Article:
What you said in your original post is that if you were in their position, (i.e., the position of those with the means to use weapons of mass destruction to kill large numbers of people), you would do the same thing.

"If mankind as a species, and the planet as a whole is to survive, the population must be dramatically reduced in the near future."

This (together with your last posts on the same topic) is a rationalization for mass killing.

What I said was invalid is the logic you used to come up with the rationalization. I outlined the problem with your logic in my original reply.

In terms of the morality, I said it's unethical. To deliberately and willfully engage in the mass killing of human beings (to "reduce...dramatically...in the near future..." the world population) is invalid from a logical point of view, and it's also unethical.

What I said was,

"Imagine this. George Bush and Tony Blair discuss the need to reduce the population to less than 1 billion people in order for anyone to survive. Would anyone ever hear about this discussion let alone get a vote on it? Everything we are learning seems to point to the need for this massive reduction in population. If we see it, they see it too. Probably much more clearly with the intelligence assets and research scientists they have at their disposal. Would they see the death of 6 billion people as evil or neccessary? They see their roles as being the ones responsible for making the tough decisions. Even ones as tough as this one. If it is true, what choice do they have? Their decision is being made with what is best for man's survival as a species and the survival of the planet. I'm sure the culling will be as selective as possible with regards to the state of current technology and the need for absolute secrecy until "the deed is done." I would think that, faced with this knowledge, if I were in their position, I would see that I had no choice.
It is unfortunate that we have come to this. Like when Morgan Freeman in Deep Impact told the world that not everyone could be saved but that mankind would continue. Nothing like that speech would ever happen in the real world, of course. It will just happen. It is probably best that those who it will happen to never know, that their lives carry on as they always have up til the end."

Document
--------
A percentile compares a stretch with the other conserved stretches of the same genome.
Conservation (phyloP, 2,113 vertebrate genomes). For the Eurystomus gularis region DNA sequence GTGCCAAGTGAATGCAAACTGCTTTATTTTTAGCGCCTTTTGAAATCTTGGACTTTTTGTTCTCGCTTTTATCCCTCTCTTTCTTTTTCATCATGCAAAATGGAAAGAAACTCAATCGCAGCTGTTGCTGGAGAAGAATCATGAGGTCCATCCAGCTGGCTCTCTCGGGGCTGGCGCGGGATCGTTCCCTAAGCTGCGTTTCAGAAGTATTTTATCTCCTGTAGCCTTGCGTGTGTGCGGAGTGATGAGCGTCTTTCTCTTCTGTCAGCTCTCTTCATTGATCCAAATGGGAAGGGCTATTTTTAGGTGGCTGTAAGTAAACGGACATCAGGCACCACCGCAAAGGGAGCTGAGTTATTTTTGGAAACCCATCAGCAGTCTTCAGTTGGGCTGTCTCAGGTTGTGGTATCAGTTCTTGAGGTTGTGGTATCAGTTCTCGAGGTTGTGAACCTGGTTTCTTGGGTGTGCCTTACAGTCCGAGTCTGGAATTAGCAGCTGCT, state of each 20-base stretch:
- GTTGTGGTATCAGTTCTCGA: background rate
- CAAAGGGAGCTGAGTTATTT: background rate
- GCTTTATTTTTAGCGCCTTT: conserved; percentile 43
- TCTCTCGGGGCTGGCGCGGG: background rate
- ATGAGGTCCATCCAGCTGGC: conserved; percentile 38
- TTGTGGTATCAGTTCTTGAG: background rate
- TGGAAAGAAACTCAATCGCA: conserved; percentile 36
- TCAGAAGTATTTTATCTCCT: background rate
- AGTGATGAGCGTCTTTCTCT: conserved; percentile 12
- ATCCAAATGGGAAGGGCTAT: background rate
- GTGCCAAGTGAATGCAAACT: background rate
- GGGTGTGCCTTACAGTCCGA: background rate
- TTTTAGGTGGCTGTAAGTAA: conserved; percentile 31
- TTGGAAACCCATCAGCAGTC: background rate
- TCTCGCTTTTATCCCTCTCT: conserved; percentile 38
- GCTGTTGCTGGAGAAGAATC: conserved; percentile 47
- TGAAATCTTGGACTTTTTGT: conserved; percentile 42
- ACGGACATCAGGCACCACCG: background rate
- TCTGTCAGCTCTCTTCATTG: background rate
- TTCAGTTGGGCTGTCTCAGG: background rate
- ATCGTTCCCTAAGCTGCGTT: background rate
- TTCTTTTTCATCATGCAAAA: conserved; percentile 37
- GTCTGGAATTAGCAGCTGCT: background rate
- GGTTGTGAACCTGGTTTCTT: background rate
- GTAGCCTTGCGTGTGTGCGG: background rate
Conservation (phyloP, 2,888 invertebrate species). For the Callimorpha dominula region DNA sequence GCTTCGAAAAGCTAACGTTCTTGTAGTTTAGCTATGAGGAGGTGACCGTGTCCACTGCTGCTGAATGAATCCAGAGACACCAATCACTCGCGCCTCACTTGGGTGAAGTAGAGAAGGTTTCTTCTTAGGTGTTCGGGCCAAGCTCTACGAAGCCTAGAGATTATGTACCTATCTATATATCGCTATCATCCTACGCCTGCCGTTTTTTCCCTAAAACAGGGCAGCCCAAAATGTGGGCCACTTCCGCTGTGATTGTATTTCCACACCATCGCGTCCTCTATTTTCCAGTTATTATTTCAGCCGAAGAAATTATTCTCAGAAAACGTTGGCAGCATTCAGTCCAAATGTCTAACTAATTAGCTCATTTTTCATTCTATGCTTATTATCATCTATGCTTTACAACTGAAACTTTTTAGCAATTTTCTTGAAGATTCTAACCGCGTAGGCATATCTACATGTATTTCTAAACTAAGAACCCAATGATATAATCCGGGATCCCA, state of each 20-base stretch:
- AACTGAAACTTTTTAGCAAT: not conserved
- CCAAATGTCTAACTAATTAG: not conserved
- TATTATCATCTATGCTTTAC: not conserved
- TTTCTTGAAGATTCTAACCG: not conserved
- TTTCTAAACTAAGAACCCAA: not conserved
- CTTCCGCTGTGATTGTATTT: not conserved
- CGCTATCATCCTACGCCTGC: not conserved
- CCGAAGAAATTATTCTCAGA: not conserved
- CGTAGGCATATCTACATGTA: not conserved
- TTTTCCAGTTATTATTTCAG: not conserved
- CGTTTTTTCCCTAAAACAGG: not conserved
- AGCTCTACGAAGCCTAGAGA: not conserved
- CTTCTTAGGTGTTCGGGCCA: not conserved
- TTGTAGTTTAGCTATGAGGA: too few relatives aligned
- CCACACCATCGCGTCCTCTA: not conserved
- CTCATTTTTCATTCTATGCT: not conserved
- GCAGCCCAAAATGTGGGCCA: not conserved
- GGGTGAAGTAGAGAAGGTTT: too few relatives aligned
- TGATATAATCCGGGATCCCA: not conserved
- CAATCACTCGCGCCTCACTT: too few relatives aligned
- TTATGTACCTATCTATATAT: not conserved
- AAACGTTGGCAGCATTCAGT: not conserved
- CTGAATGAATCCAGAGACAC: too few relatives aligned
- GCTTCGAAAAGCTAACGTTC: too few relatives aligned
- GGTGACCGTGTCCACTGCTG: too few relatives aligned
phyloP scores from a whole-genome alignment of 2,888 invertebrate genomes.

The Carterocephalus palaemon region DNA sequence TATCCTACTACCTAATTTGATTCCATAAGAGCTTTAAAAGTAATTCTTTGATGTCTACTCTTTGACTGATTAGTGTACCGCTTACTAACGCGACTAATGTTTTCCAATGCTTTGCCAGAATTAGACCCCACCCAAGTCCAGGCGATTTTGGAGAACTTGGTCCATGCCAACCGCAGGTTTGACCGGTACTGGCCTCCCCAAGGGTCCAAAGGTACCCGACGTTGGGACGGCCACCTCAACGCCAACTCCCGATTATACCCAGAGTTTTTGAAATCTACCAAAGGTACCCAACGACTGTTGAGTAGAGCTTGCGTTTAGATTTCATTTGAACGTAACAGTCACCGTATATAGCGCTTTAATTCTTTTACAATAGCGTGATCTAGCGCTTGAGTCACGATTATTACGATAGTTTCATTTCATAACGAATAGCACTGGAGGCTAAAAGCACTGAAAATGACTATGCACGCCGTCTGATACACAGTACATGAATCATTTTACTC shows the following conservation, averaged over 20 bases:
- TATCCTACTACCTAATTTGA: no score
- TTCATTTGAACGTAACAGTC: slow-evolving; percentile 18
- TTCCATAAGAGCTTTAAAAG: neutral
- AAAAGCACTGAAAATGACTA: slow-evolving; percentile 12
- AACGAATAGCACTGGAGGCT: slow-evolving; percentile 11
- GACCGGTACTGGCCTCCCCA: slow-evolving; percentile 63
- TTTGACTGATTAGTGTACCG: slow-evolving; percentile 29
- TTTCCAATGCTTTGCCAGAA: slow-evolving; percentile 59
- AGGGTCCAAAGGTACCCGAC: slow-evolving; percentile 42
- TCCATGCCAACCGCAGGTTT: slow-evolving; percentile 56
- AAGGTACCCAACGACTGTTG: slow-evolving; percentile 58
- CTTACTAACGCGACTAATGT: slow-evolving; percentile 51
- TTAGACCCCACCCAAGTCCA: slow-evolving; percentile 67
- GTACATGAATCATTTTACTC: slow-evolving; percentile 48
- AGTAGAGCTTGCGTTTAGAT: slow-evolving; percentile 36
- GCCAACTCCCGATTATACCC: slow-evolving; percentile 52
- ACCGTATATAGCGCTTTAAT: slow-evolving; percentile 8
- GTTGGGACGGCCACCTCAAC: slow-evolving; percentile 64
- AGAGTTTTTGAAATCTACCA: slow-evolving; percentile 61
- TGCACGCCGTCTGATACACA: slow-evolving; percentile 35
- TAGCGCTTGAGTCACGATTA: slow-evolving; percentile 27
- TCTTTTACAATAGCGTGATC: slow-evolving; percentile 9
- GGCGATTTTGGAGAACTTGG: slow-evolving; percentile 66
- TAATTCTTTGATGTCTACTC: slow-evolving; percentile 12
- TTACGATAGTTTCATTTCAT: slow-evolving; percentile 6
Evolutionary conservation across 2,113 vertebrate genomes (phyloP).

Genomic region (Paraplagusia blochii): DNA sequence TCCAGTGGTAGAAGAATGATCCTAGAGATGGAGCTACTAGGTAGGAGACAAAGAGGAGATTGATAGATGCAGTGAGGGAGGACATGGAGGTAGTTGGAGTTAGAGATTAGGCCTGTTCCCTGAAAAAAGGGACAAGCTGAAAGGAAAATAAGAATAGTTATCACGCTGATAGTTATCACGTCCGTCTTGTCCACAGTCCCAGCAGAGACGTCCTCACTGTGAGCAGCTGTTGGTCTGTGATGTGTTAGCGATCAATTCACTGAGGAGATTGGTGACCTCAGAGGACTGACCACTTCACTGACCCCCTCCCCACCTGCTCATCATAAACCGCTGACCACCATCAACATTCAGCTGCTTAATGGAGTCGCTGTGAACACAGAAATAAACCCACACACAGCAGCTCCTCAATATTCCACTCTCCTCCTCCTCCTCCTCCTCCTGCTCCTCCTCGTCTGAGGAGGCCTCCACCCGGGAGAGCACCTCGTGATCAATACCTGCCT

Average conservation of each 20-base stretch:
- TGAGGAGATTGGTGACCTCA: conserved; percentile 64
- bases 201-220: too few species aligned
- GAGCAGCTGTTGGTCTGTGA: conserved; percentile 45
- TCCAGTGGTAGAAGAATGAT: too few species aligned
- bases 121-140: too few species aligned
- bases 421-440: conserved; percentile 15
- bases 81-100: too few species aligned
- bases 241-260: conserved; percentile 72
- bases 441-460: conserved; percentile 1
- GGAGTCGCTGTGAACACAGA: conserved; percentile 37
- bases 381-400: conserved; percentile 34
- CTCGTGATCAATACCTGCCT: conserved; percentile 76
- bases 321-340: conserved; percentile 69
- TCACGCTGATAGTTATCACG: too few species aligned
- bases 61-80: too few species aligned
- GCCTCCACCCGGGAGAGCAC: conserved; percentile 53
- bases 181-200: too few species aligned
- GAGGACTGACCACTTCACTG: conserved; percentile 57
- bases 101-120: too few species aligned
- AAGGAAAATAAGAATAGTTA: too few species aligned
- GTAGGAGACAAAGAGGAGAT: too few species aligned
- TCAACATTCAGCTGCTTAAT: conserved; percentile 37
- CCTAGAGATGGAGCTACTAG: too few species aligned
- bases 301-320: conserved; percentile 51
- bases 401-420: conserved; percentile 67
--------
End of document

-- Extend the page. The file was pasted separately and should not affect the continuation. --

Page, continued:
Not quite the same as you said.

Faced with total extinction, an action that saved some, and preserved the planet, WOULD be the ethical choice. Your abhorence to the idea has no bearing on the argument. You talk about logic, but engage in emotional ranting.

PG ,

Perhaps I am very selfish but I would encourage you to believe the Doomers a wrong! You should make no preparations! When TSHTF you should be among the those who don't want to continue and can not imagine wanting to struggle to survive. You are young and seem like a bright guy. Frankly I don't need the competition.


Estamos Jodidos

"Perhaps I am very selfish but ..."

Actually EJ this seems like the logical doomer approach. Why go online and try to convince strangers to do likewise if you think the earth can only sustain 600 million people?

Why go online and try to convince strangers to do likewise if you think the earth can only sustain 600 million people?

It is a form of selection. I have no interest to "convince" anyone. It is a matter of putting the info out there so that the intelligent ones can recognize it's import and save themselves if at all possible. The stupid ones that just want everyone to shut up because they don't want to believe and it's extremely depressing, I could care less about. They'll be the first to go. The debunkers who are spreading disinformation SHOULD be the first to go.